I did what you're not supposed to do, and stayed in a casa particular (guest house). You're not supposed to do it because casas particulares in Varadero are strictly only for Cubans, which is why they are located in the shabbier end of town. But I didn't know this when I arrived late on a cronky bus one evening and found there was no room at the inn. This was Januaryhigh seasonand the Canadians and Eastern Europeans were out in force. In Cuba, if you speak a little Spanish and have a few Convertibles (the stronger of the country's two currencies, equivalent to a US dollar), you can always find a way.
There's a $5 open-top tourist bus that trundles up and down the peninsula's only road, stopping at all the hotels because there's nothing else to see. You can't even see the ocean, because there are too many hotels in the way.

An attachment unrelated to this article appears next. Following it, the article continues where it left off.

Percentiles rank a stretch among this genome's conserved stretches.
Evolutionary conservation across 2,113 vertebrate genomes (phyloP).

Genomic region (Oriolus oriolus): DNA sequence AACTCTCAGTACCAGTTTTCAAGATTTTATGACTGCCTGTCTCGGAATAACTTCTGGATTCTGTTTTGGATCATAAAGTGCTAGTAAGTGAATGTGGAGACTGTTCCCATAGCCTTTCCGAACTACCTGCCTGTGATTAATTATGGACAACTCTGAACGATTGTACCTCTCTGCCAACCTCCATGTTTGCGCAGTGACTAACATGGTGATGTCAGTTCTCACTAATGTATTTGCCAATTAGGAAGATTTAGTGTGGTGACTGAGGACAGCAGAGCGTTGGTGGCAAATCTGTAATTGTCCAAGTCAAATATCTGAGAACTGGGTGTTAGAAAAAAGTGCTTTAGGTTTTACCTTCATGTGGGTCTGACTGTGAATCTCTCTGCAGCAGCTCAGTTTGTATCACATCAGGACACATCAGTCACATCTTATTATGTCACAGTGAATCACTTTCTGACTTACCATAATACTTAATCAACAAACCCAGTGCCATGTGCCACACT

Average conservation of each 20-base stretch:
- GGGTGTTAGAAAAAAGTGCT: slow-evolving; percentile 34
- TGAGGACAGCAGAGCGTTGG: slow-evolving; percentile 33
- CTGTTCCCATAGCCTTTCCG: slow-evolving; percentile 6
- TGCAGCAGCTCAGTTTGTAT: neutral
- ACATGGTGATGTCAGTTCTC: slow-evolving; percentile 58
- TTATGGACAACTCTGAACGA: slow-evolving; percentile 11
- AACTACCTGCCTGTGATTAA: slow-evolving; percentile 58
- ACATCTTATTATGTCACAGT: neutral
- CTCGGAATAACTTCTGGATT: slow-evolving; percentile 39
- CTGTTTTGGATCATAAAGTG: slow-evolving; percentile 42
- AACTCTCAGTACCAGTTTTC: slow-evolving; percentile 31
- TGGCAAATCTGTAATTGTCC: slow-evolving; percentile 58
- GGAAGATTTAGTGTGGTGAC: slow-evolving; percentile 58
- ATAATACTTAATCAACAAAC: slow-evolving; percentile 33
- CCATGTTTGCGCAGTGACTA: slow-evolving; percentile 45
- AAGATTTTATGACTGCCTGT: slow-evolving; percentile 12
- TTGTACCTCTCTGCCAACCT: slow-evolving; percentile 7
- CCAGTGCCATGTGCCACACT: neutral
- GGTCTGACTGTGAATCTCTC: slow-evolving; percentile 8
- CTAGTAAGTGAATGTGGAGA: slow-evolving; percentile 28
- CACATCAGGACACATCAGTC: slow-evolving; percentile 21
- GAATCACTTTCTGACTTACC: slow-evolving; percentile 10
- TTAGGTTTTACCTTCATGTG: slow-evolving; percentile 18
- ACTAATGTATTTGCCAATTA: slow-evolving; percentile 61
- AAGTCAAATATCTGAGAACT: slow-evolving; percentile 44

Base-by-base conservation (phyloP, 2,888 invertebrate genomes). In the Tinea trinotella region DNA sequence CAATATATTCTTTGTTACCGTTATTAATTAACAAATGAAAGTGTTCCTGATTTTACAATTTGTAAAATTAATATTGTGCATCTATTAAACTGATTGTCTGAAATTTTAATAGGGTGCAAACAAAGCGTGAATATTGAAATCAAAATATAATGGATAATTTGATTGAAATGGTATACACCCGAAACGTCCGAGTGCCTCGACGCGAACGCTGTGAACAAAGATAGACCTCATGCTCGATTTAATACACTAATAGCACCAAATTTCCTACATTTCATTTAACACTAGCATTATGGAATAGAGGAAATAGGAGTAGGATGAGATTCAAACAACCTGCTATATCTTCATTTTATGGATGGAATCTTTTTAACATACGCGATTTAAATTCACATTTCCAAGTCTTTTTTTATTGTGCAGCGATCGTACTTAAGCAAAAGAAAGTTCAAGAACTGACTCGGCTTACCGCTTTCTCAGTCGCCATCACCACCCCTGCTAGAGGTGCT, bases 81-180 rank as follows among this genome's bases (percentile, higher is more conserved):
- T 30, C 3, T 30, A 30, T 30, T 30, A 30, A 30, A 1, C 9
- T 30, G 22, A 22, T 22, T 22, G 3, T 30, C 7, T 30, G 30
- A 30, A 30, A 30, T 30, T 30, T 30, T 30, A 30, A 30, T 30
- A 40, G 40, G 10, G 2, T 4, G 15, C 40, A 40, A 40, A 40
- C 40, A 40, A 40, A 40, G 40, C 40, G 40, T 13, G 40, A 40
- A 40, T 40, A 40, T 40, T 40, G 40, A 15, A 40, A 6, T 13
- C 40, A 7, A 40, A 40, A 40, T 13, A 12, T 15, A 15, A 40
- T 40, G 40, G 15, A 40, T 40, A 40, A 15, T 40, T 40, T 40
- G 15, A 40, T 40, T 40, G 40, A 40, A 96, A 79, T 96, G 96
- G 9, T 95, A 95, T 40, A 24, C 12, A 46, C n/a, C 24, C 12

I confess I'm not one for beach holidays and have never done an all-inclusive vacation package, so I don't know if this is normal, but all the guests were wearing mint green or baby pink hospital bracelets. At first I suspected they were medical tourists, come for a boob job or a face lift (some of them really didn't look real). But then I understood. They'd jiggle the bracelets at the waiter and out would pop a 'free' plastic cup of watery Tango with a miniature cocktail umbrella bobbing listlessly at the top.
I, of course, didn't have a hospital bracelet, but I'd rather drink a gallon of sea water than that small cup of chemical cocktail.
Varadero is the exception that proves the rule in Cuba. The shops are a little better stocked and a lot more over-priced. If you pay the all-inclusive rate, you can eat beef, and other food that isn't rice, beans and pork. The buildings are new and shiny, ugly hotels, not beautiful and old, crumbling mansions.
And as for Cuban principles of equality, fraternity and socialism...nada. In Varadero it's rampant, sunburned and rather tipsy capitalism that reigns supreme.